Periodic Cicada
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Credit: Education Images/Universal Images Group via Getty Images

It’s a bird? It’s a plague?! Relax, it’s just billions of giant ‘Brood X’ cicadas prepping to swarm the U.S.

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Apr 15, 2021, 5:10 PM EDT

It’s a good thing these guys are relatively harmless, because in a few weeks, the eastern part of the U.S. will be absolutely mobbed by them — and they’re enormous. If you’ve never seen a cicada (and no, not that kind), next month won’t just be a prime cicada-viewing opportunity: it’ll be the start of more than a month of total “they’re everywhere!” saturation of the giant insects for people who live in eastern and southern U.S. states.

Unlike locusts (with which they’re sometimes confused), “periodic” cicadas aren’t the insects responsible for plagues and property-chewing infestations. But their eldritch gestational cycle is the stuff of sci-fi nightmares.

Periodic cicadas (distinct from “annual” cicadas thanks to their lengthy spawning patterns) have such long gestational spans that their years-in-the-making hatching events get human-sounding generational names. And the name for this year’s batch is especially freighted with scary sci-fi infestation implications, even if the super-sized insects themselves are all bark and no bite. No, that won’t be a freight train outside your window next month: it’s just “Brood X,” the uniformly agreed-upon name that scientists are calling this year’s cicada wave.

The size of small hummingbirds, these cicadas have a physical presence that’s the envy of any insect bent on striking fear into the hearts of people. Their eyes are red, their wings are nearly transparent, and their bodies are about the size and shape of a human thumb — and they leave a creepy, Alien-looking exoskeleton; one only slightly smaller than their final adult form, behind when they molt. But Brood X’s fear factor pretty much begins and ends in the imagination, because it poses nary a threat to humans…other than the one that stirs your instinct to get far, far away from something so freaky.

Credit: Education Images/Universal Images Group via Getty Images

“They don’t really have any defenses. Their only defense is their numbers,” Matt Kasson, a cicada scientist at West Virginia University, recently explained to The Washington Post. “…They basically fill up every predator on the planet when they emerge, so every bird, snake and fish within range will just basically gorge themselves on cicadas, and yet there will still be plenty left to persist.”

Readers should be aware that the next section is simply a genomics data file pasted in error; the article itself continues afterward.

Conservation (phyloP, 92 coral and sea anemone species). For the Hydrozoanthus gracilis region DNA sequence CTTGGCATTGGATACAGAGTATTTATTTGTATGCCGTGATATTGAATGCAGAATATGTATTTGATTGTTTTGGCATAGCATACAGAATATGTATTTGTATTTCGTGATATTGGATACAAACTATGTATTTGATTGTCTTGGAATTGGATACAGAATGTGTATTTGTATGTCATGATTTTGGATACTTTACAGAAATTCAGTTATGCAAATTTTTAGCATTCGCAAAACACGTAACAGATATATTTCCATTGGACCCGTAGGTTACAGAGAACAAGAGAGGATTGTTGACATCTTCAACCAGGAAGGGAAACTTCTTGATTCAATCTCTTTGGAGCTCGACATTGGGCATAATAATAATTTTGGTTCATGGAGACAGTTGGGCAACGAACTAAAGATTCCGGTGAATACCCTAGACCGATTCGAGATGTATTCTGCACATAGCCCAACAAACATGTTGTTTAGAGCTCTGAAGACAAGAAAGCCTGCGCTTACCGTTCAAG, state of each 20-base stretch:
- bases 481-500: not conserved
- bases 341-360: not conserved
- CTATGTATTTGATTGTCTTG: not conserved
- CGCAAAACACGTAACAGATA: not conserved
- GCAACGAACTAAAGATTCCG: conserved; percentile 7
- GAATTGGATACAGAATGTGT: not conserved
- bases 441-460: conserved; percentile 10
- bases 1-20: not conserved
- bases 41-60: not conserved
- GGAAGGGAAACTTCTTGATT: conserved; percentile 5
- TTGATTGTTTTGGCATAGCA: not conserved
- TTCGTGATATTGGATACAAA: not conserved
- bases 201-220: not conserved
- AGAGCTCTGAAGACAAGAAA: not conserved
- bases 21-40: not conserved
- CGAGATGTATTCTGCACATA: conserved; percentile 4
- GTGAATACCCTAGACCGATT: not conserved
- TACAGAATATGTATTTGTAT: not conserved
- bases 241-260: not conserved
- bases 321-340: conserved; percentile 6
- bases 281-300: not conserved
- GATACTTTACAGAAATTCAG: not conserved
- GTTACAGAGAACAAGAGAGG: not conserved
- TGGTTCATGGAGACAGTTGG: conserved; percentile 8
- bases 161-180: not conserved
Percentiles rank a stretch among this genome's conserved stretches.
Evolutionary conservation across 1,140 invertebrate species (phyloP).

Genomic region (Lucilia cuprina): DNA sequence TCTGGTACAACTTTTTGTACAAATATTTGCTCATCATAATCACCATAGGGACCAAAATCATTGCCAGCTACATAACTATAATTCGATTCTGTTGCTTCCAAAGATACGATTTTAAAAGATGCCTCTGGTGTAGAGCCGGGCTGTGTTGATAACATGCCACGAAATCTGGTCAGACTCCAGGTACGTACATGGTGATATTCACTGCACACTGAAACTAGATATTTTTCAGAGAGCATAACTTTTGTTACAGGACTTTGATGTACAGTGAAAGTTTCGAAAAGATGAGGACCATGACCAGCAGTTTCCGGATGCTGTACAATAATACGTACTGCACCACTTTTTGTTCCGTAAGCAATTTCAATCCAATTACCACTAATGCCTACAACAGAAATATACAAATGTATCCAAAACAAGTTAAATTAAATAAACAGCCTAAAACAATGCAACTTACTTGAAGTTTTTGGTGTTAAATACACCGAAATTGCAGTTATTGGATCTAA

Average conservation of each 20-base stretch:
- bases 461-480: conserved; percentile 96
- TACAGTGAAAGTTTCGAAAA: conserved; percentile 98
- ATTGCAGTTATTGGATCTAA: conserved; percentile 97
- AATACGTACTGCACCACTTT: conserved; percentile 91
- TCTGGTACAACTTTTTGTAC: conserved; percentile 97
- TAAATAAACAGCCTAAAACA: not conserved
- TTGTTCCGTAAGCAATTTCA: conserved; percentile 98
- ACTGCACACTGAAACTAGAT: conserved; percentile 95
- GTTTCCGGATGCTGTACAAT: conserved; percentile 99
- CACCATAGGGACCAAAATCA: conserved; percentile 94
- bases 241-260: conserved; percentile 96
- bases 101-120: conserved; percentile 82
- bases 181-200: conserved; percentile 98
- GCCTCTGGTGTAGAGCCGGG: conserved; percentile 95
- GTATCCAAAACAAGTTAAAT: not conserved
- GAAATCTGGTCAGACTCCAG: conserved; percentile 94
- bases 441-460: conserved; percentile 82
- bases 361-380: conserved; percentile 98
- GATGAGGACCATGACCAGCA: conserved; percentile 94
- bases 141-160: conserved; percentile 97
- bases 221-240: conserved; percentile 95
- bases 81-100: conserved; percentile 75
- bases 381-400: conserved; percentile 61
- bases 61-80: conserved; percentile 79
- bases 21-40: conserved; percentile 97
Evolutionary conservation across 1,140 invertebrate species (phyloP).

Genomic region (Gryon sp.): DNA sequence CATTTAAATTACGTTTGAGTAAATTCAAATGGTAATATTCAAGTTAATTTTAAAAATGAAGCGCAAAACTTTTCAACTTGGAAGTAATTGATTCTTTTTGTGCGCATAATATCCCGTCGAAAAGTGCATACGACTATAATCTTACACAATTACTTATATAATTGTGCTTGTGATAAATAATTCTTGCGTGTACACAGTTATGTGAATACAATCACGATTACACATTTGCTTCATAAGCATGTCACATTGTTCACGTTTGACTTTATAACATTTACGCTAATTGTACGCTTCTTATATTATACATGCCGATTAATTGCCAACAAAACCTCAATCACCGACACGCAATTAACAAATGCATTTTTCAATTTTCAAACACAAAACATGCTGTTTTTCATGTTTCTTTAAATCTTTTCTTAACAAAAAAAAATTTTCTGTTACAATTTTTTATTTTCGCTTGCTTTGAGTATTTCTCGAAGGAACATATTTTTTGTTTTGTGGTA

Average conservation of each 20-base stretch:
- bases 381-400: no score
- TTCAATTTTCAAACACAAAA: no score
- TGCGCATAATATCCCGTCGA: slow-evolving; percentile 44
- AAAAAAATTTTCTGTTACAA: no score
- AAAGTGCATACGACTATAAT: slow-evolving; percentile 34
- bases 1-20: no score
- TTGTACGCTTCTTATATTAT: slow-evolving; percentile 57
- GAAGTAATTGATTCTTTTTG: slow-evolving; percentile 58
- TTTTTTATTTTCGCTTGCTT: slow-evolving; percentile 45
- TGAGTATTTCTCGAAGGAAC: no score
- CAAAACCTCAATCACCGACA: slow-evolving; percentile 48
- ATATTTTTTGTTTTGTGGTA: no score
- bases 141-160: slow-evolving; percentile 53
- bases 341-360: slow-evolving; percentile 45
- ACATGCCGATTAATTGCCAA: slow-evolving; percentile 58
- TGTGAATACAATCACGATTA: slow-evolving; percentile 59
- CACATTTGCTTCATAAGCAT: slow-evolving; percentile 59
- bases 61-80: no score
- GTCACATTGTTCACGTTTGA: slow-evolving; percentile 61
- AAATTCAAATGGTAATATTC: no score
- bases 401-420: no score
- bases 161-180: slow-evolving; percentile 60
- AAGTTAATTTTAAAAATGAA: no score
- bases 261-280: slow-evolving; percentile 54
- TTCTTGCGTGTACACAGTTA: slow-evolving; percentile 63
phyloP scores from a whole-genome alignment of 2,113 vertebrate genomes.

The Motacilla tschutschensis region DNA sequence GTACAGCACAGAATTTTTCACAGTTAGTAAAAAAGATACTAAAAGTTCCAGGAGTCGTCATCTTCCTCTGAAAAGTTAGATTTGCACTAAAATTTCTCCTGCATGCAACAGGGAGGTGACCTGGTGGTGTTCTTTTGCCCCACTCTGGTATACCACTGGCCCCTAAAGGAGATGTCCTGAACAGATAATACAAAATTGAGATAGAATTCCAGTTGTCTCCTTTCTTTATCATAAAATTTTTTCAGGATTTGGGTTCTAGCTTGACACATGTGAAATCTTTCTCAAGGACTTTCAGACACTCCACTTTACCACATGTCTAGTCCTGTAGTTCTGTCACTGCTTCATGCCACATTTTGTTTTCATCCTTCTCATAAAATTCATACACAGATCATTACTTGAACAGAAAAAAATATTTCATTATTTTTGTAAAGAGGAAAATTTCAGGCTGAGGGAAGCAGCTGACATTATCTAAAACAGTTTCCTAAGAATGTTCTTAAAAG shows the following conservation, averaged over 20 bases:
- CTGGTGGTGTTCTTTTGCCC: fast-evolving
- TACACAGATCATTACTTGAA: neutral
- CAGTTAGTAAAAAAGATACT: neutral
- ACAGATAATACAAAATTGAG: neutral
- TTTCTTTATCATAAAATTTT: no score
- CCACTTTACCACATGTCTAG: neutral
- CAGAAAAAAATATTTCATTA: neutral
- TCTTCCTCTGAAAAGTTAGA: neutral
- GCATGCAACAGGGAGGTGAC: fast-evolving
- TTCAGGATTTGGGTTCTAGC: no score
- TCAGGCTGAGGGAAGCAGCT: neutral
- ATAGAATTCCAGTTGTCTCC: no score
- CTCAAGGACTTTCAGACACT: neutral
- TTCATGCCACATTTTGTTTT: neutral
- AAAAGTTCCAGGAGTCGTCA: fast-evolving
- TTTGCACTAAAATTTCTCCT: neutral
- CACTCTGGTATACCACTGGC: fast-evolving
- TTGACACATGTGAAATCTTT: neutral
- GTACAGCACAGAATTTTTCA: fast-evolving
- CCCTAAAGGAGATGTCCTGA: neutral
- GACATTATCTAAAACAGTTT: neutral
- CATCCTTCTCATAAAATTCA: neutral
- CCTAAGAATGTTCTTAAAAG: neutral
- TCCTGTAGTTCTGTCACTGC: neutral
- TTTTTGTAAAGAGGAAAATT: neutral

He’s not kidding: Brood X could end up spawning cicadas “in the hundreds of billions, maybe even pushing into trillions,” Kasson later added…and somehow, we’re supposed to believe the chorus of scientists who’re trying to assure us that’s totally okay.

Living up the “periodic” part of their description, periodic cicadas like those of Brood X spend nearly their entire 17-year lifespans underground, subsisting on the root tissue of trees. Then in year 17 (some species only make it to year 13 before starting this process), some alchemical secret of biology compels them to emerge from the ground all at once, putting on a spectacle of sight (and sound) that’s nearly impossible for humans to avoid.

In early May and continuing through June, mature cicada nymphs — some of which can approach 3 inches in length — are triggered by warming soil temperatures to burrow out of their underground abodes in unison, ascending trees to molt their juvenile exoskeletons and grow new adult ones. Their new hard shells will serve them only for the short 4-6 week remainder of their above-ground lives, but at least they go out in style: all of their adult lives, once they’ve emerged from the dirty depths, is devoting to mating.

Finding a procreative partner is where the cicadas get to show off the other freaky trait they’re famous for: their singing. The sound of millions upon millions of male cicadas calling out in unison on a warm spring night is a signature seasonal event for residents in the southern and eastern U.S., as are the light-brown, desiccated husks of their molted exoskeletons, which litter the earth in regions both urban and rural like the hollowed-out remnants of a failed insect invasion.

There are, of course, “annual” cicadas that do these same types of things every spring. But in years like this one, when an entire 17-year gestational cycle is coming to fruition all at once, the period between early May and late June has all the visual and audible hallmarks of one giant insect storm. We guess it’s a reason to celebrate, if you happen to be an entomologist. But the cicadas of Brood X will probably never really grasp the next-level creep factor that they’re bringing to the spring of 2021 for everybody else.